CHICAGO Reliance Steel & Aluminum Co.s earnings dipped in the third quarter due in part to seasonal demand and weaker metals pricing.
And although Reliance executives see the metals pricing environment as challenging, they believe business is steady and poised for improvement.
Metal prices are now at or near bottom, and when demand grows so will prices, chairman and chief executive officer David H. Hannah said during a conference call Oct. 24. "Despite the persistently soft pricing environment, which weighs heavily on our net sales and profitability, the strong operational execution by our managers in the field partially offset the pricing impact" Reliance felt during the third quarter.
The Los Angeles-based distributor posted net income of $95.1 million for the three months ended Sept. 30, down 3.1 percent from $98.1 million in the same period last year, on an 18.9-percent increase in sales to more than $2.44 billion driven primarily by its acquisition of Metals USA Holdings Corp. earlier this year.
Same-store tons soldexcluding the Metals USA acquisitionrose 3.1 percent in the third quarter compared with a year earlier, although the average realized price fell 9.5 percent to $1,679 per ton from $1,856.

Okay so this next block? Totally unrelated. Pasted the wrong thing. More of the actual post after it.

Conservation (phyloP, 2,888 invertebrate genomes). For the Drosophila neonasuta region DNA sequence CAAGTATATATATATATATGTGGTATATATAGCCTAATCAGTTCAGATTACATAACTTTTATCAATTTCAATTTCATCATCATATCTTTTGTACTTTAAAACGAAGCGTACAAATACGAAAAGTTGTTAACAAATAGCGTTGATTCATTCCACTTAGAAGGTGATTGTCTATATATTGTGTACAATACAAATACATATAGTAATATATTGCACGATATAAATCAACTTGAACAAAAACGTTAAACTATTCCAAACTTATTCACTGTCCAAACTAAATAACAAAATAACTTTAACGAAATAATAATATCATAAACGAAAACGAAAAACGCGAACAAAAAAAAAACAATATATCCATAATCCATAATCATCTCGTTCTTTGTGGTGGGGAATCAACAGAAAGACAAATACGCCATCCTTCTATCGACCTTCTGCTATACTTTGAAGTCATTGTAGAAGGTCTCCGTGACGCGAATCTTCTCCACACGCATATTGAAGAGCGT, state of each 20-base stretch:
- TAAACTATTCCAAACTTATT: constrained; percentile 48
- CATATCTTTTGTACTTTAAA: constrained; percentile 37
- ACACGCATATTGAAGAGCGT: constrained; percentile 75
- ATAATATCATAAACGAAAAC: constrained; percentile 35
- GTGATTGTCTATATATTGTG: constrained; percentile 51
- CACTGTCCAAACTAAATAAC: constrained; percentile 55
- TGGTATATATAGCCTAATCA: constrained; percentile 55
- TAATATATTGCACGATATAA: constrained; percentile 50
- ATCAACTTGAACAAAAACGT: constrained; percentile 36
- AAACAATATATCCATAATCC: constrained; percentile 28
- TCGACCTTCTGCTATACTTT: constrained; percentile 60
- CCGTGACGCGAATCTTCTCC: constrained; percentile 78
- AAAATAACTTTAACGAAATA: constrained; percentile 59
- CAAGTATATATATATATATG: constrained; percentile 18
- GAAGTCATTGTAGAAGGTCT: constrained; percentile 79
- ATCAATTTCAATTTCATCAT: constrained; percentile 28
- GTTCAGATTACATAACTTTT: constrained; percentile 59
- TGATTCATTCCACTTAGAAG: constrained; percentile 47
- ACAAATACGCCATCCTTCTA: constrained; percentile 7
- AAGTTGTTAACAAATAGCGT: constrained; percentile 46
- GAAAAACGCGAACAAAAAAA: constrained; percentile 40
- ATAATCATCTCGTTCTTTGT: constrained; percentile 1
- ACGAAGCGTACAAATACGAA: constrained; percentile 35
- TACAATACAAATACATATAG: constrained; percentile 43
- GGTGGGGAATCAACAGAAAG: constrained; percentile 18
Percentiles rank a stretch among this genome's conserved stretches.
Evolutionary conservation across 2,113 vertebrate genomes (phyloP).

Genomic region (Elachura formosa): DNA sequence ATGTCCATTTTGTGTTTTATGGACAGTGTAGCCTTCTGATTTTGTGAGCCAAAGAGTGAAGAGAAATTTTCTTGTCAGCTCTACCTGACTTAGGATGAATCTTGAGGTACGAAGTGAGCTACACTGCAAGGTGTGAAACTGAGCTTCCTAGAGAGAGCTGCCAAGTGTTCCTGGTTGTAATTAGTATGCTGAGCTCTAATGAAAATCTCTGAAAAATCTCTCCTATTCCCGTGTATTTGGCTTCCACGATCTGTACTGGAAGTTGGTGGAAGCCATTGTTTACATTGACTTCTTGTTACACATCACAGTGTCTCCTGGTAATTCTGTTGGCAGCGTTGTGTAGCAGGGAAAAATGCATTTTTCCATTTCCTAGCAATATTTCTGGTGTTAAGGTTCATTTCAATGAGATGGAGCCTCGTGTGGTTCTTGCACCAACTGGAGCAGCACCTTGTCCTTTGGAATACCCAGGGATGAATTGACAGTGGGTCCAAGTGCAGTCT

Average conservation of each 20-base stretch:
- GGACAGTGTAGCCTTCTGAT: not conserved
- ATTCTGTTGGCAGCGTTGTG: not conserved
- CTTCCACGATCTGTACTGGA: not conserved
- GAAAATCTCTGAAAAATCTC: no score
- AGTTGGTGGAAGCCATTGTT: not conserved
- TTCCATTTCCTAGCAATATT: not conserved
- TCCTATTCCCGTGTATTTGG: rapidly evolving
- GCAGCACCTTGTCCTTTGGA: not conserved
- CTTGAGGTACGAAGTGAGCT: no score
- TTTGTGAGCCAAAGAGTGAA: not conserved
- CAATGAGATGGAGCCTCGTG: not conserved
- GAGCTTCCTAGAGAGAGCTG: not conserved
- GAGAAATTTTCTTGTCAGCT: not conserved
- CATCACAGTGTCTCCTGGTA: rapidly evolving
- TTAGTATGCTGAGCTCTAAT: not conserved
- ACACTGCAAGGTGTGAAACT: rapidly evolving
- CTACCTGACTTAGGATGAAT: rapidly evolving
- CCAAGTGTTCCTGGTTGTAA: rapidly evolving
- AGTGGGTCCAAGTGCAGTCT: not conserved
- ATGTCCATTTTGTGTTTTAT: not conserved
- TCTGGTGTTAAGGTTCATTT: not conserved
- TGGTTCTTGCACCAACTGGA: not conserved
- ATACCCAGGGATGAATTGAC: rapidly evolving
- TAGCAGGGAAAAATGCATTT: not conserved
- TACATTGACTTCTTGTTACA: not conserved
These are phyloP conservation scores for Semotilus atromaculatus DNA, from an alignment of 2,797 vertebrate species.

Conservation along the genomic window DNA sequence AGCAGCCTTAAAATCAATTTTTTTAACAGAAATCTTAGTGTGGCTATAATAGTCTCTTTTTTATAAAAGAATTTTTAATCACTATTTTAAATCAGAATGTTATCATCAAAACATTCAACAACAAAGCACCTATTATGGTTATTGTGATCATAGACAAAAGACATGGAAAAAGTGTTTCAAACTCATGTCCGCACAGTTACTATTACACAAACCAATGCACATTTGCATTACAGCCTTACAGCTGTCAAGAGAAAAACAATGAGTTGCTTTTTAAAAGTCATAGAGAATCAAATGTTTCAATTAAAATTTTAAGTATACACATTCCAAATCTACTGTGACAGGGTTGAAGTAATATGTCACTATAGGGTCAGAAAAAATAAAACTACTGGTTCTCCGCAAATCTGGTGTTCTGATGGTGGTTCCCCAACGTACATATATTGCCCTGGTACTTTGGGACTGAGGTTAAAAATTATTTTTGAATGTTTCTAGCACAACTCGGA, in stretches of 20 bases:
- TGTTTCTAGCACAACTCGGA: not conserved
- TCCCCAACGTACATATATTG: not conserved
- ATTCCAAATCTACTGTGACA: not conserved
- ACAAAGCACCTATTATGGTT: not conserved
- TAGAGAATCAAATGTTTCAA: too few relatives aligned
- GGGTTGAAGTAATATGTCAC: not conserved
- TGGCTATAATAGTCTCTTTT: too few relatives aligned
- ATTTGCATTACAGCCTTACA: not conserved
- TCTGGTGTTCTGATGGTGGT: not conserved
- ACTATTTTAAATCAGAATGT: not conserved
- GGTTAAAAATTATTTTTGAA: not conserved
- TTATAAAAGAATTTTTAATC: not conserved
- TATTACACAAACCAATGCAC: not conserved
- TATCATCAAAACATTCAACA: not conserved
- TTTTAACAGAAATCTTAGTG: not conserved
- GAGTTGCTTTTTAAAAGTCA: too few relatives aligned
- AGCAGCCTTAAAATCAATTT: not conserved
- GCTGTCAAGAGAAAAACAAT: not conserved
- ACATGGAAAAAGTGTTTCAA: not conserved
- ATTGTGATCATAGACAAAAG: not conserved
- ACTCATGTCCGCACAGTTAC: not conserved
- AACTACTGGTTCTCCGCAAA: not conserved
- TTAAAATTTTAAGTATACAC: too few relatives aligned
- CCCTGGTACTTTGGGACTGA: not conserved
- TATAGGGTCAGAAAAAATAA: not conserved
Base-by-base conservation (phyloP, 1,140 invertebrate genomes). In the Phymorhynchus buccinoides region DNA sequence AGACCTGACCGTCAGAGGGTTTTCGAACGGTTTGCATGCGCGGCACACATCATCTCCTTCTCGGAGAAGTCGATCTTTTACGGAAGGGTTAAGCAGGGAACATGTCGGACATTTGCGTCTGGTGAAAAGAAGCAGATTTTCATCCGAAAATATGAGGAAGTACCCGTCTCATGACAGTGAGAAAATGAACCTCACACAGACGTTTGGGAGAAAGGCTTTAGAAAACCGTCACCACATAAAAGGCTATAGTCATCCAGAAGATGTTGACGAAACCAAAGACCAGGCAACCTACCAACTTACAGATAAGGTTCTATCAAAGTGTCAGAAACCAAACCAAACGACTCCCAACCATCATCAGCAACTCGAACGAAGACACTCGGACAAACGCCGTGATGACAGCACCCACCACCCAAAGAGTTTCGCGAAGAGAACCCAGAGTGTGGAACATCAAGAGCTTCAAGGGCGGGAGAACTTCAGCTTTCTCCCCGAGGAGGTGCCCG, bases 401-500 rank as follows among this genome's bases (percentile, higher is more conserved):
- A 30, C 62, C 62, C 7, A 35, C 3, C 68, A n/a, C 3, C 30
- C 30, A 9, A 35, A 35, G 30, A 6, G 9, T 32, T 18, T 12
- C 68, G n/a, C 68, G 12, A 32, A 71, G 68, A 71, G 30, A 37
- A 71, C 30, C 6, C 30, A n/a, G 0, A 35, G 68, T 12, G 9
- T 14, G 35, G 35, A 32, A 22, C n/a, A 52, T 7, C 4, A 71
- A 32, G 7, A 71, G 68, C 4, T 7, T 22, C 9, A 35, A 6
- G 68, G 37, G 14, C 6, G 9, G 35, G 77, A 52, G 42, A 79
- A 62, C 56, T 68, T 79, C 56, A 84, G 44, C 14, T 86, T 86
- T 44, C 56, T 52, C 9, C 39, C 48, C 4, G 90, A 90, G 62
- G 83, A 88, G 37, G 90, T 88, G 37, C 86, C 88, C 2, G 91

Although the market has seen price increase announcements in the third quarter, it will be a challenge to push those through, particularly on aluminum, stainless and carbon alloy steel, Hannah said. "We are not likely to see strength in pricing (for most products) through year-end," due in large part to distributors and their manufacturing customers buying less as they anticipate maintenance and holiday outages at factories and job sites. "Holiday closures among customers will reduce tons sold (during the fourth quarter)."
Price increases on flat-rolled carbon steel products were announced in June, July and October, Reliance president and chief operating officer Gregg J. Mollins said. "In the past four to six weeks, (such increases) found some traction," which he attributed to producer "outages and production issues, and low inventory."
Mollins cited a $30- to $50-per-ton increase on plate after Chicago-based Evraz Inc. North America announced it would shutter its Claymont, Del., mill (amm.com, Oct. 14). Pricing on structural products and merchant bar remains flat, he said, and imports are arriving with a favorable spread. He expects both flat-rolled and structural imports to rise this quarter.
On sheet products, "lean inventory would support another increase. We are frankly anticipating mills will throw out an increase before the end of the year," Mollins said.
Reliance wont be tempted to buy material beyond what it needs to fill existing orders, however. Inventories are at the right level compared with demand, Hannah said. "In order for Reliance to buy more, we have to be convinced that demand is going up. If you want to improve pricing, you need demand for (hikes) to stick."